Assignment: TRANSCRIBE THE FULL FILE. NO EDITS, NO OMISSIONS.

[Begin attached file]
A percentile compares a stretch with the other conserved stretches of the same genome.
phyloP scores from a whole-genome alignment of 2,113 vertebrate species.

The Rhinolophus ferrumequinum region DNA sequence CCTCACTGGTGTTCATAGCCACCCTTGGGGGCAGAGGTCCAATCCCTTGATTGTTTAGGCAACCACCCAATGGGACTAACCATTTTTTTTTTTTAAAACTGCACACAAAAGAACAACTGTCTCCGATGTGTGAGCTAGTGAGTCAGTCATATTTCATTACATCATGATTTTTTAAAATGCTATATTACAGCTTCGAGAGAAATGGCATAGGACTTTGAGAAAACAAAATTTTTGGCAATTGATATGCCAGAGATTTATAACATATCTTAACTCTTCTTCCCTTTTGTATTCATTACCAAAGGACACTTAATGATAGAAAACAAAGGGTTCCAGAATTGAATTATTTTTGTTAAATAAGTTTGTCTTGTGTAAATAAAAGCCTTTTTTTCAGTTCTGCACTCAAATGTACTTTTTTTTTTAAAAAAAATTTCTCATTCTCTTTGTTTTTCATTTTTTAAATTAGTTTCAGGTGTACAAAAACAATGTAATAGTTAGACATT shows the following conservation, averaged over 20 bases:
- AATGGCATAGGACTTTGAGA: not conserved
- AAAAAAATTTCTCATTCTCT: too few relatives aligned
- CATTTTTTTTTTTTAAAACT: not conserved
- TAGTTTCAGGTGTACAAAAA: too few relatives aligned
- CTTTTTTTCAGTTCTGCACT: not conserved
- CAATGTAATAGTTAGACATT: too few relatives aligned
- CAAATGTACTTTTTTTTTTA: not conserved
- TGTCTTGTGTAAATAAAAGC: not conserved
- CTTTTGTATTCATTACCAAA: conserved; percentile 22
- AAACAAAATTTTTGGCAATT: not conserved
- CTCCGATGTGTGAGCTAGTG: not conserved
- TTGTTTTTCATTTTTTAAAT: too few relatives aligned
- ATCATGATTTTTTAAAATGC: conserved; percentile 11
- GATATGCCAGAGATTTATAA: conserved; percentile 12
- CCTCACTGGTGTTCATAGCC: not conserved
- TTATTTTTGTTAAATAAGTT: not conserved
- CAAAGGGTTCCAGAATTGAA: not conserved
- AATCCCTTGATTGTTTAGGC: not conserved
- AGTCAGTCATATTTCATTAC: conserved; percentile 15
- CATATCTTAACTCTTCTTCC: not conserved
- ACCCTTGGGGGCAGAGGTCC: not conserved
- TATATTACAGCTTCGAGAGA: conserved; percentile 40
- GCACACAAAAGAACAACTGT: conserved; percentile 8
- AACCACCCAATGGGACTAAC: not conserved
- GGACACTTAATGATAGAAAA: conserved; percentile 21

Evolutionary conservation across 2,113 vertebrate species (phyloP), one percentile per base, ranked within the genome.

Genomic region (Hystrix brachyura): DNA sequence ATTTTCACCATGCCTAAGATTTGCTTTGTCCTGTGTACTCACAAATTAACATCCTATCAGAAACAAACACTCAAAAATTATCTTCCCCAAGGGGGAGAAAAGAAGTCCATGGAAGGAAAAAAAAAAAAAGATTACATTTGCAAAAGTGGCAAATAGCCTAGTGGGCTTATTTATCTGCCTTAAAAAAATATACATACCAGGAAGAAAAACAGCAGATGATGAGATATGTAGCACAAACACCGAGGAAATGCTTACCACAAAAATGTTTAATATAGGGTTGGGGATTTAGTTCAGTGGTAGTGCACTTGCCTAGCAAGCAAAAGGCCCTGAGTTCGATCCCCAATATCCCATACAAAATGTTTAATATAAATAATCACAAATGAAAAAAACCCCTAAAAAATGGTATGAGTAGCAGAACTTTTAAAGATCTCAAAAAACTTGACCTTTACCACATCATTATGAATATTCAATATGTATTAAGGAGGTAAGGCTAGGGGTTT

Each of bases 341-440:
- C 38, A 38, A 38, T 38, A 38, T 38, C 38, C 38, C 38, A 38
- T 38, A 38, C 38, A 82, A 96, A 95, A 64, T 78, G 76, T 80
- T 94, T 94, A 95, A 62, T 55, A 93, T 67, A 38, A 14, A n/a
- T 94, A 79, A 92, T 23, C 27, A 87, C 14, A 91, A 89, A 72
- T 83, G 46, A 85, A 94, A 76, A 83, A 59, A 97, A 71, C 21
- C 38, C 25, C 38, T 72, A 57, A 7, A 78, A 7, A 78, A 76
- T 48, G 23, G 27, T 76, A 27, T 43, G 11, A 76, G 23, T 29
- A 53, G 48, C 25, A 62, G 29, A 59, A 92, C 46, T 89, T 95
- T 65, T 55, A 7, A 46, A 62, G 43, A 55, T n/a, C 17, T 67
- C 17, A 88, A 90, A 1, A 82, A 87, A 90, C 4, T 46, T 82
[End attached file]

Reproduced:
A percentile compares a stretch with the other conserved stretches of the same genome.
phyloP scores from a whole-genome alignment of 2,113 vertebrate species.

The Rhinolophus ferrumequinum region DNA sequence CCTCACTGGTGTTCATAGCCACCCTTGGGGGCAGAGGTCCAATCCCTTGATTGTTTAGGCAACCACCCAATGGGACTAACCATTTTTTTTTTTTAAAACTGCACACAAAAGAACAACTGTCTCCGATGTGTGAGCTAGTGAGTCAGTCATATTTCATTACATCATGATTTTTTAAAATGCTATATTACAGCTTCGAGAGAAATGGCATAGGACTTTGAGAAAACAAAATTTTTGGCAATTGATATGCCAGAGATTTATAACATATCTTAACTCTTCTTCCCTTTTGTATTCATTACCAAAGGACACTTAATGATAGAAAACAAAGGGTTCCAGAATTGAATTATTTTTGTTAAATAAGTTTGTCTTGTGTAAATAAAAGCCTTTTTTTCAGTTCTGCACTCAAATGTACTTTTTTTTTTAAAAAAAATTTCTCATTCTCTTTGTTTTTCATTTTTTAAATTAGTTTCAGGTGTACAAAAACAATGTAATAGTTAGACATT shows the following conservation, averaged over 20 bases:
- AATGGCATAGGACTTTGAGA: not conserved
- AAAAAAATTTCTCATTCTCT: too few relatives aligned
- CATTTTTTTTTTTTAAAACT: not conserved
- TAGTTTCAGGTGTACAAAAA: too few relatives aligned
- CTTTTTTTCAGTTCTGCACT: not conserved
- CAATGTAATAGTTAGACATT: too few relatives aligned
- CAAATGTACTTTTTTTTTTA: not conserved
- TGTCTTGTGTAAATAAAAGC: not conserved
- CTTTTGTATTCATTACCAAA: conserved; percentile 22
- AAACAAAATTTTTGGCAATT: not conserved
- CTCCGATGTGTGAGCTAGTG: not conserved
- TTGTTTTTCATTTTTTAAAT: too few relatives aligned
- ATCATGATTTTTTAAAATGC: conserved; percentile 11
- GATATGCCAGAGATTTATAA: conserved; percentile 12
- CCTCACTGGTGTTCATAGCC: not conserved
- TTATTTTTGTTAAATAAGTT: not conserved
- CAAAGGGTTCCAGAATTGAA: not conserved
- AATCCCTTGATTGTTTAGGC: not conserved
- AGTCAGTCATATTTCATTAC: conserved; percentile 15
- CATATCTTAACTCTTCTTCC: not conserved
- ACCCTTGGGGGCAGAGGTCC: not conserved
- TATATTACAGCTTCGAGAGA: conserved; percentile 40
- GCACACAAAAGAACAACTGT: conserved; percentile 8
- AACCACCCAATGGGACTAAC: not conserved
- GGACACTTAATGATAGAAAA: conserved; percentile 21

Evolutionary conservation across 2,113 vertebrate species (phyloP), one percentile per base, ranked within the genome.

Genomic region (Hystrix brachyura): DNA sequence ATTTTCACCATGCCTAAGATTTGCTTTGTCCTGTGTACTCACAAATTAACATCCTATCAGAAACAAACACTCAAAAATTATCTTCCCCAAGGGGGAGAAAAGAAGTCCATGGAAGGAAAAAAAAAAAAAGATTACATTTGCAAAAGTGGCAAATAGCCTAGTGGGCTTATTTATCTGCCTTAAAAAAATATACATACCAGGAAGAAAAACAGCAGATGATGAGATATGTAGCACAAACACCGAGGAAATGCTTACCACAAAAATGTTTAATATAGGGTTGGGGATTTAGTTCAGTGGTAGTGCACTTGCCTAGCAAGCAAAAGGCCCTGAGTTCGATCCCCAATATCCCATACAAAATGTTTAATATAAATAATCACAAATGAAAAAAACCCCTAAAAAATGGTATGAGTAGCAGAACTTTTAAAGATCTCAAAAAACTTGACCTTTACCACATCATTATGAATATTCAATATGTATTAAGGAGGTAAGGCTAGGGGTTT

Each of bases 341-440:
- C 38, A 38, A 38, T 38, A 38, T 38, C 38, C 38, C 38, A 38
- T 38, A 38, C 38, A 82, A 96, A 95, A 64, T 78, G 76, T 80
- T 94, T 94, A 95, A 62, T 55, A 93, T 67, A 38, A 14, A n/a
- T 94, A 79, A 92, T 23, C 27, A 87, C 14, A 91, A 89, A 72
- T 83, G 46, A 85, A 94, A 76, A 83, A 59, A 97, A 71, C 21
- C 38, C 25, C 38, T 72, A 57, A 7, A 78, A 7, A 78, A 76
- T 48, G 23, G 27, T 76, A 27, T 43, G 11, A 76, G 23, T 29
- A 53, G 48, C 25, A 62, G 29, A 59, A 92, C 46, T 89, T 95
- T 65, T 55, A 7, A 46, A 62, G 43, A 55, T n/a, C 17, T 67
- C 17, A 88, A 90, A 1, A 82, A 87, A 90, C 4, T 46, T 82